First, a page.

Reasoning about shape and kinematic function in mechanical devices

Candidate: Joskowicz,Leo

Abstract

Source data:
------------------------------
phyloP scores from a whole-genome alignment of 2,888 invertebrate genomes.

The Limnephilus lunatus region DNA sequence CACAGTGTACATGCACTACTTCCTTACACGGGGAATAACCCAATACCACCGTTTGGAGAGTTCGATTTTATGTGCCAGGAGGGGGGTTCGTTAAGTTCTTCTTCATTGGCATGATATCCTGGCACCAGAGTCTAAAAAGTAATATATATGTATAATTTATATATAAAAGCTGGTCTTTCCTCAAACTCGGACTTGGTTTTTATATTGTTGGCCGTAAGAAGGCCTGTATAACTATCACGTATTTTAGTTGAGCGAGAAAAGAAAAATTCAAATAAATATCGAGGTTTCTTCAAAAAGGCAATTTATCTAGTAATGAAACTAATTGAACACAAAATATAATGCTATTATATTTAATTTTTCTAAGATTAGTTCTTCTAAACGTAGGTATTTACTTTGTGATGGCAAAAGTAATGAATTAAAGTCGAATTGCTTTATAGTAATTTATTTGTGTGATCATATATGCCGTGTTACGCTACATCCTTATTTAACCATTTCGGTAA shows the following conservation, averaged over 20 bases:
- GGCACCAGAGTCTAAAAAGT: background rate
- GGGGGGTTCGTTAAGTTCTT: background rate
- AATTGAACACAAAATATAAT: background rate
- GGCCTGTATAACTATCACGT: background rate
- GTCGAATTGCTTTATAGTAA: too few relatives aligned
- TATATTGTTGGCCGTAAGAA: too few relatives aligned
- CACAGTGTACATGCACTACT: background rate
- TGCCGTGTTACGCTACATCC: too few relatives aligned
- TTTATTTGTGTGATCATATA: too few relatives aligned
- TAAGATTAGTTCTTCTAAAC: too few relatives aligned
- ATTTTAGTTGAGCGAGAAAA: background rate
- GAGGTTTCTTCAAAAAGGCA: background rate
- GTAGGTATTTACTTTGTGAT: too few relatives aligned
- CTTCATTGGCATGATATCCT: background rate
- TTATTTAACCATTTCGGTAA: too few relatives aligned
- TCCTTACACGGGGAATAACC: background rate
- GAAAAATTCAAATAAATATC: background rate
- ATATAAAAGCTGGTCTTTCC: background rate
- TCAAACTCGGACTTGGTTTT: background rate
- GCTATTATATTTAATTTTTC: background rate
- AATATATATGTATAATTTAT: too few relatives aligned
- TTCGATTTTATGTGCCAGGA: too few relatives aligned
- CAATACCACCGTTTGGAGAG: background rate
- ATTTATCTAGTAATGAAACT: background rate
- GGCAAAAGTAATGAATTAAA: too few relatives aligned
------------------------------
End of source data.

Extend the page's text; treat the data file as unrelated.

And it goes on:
This thesis presents a general framework for reasoning about the relationship between the shape of a solid object and its kinematic function in a mechanical device. Such a framework is essential for numerous reasoning tasks concerning mechanical devices such as analysis, prediction of behavior, and design. We propose to use an intermediate representation that relates the geometry of objects to their kinematic function in a mechanism; this representation stems from the notion of configuration spaces, originally introduced for motion planning. We show that configuration spaces are an appropriate symbolic representation for reasoning about the kinematics mechanical devices because the regions of the mechanism's configuration space can be interpreted as representing all the qualitatively different possible motions its objects. Our theory supports both qualitative and causal reasoning. To describe kinematic behavior functionally, we begin by developing two functional languages: possible motions descriptions and causal descriptions. We then present a two-step analysis procedure that starts by deducing the behavior of all kinematic pairs and then composes these behaviors to obtain the overall behavior of the mechanism. For a subclass of mechanisms (fixed axes mechanisms), we show that a simplified version of the composition operation can be used to obtain the overall behavior, and we outline a constraint propagation, label inferencing algorithm to produce a region diagram. This diagram constitutes a total qualitative envisionment of the mechanism's reachable behaviors. Given a sequence of input motions and a region diagram, we indicate how to predict the behavior of the mechanism. In the second part of this thesis, we address the problem of designing the shape of physical objects defined by a set of functional requirements. In particular, we show how to design kinematic pairs from a description of their desired behavior. We provide a general heuristic algorithm for innovative shape design, and present a number of efficient algorithms for special design cases. We also show how to design kinematic pairs when a qualitative or incomplete description of the desired behavior is provided.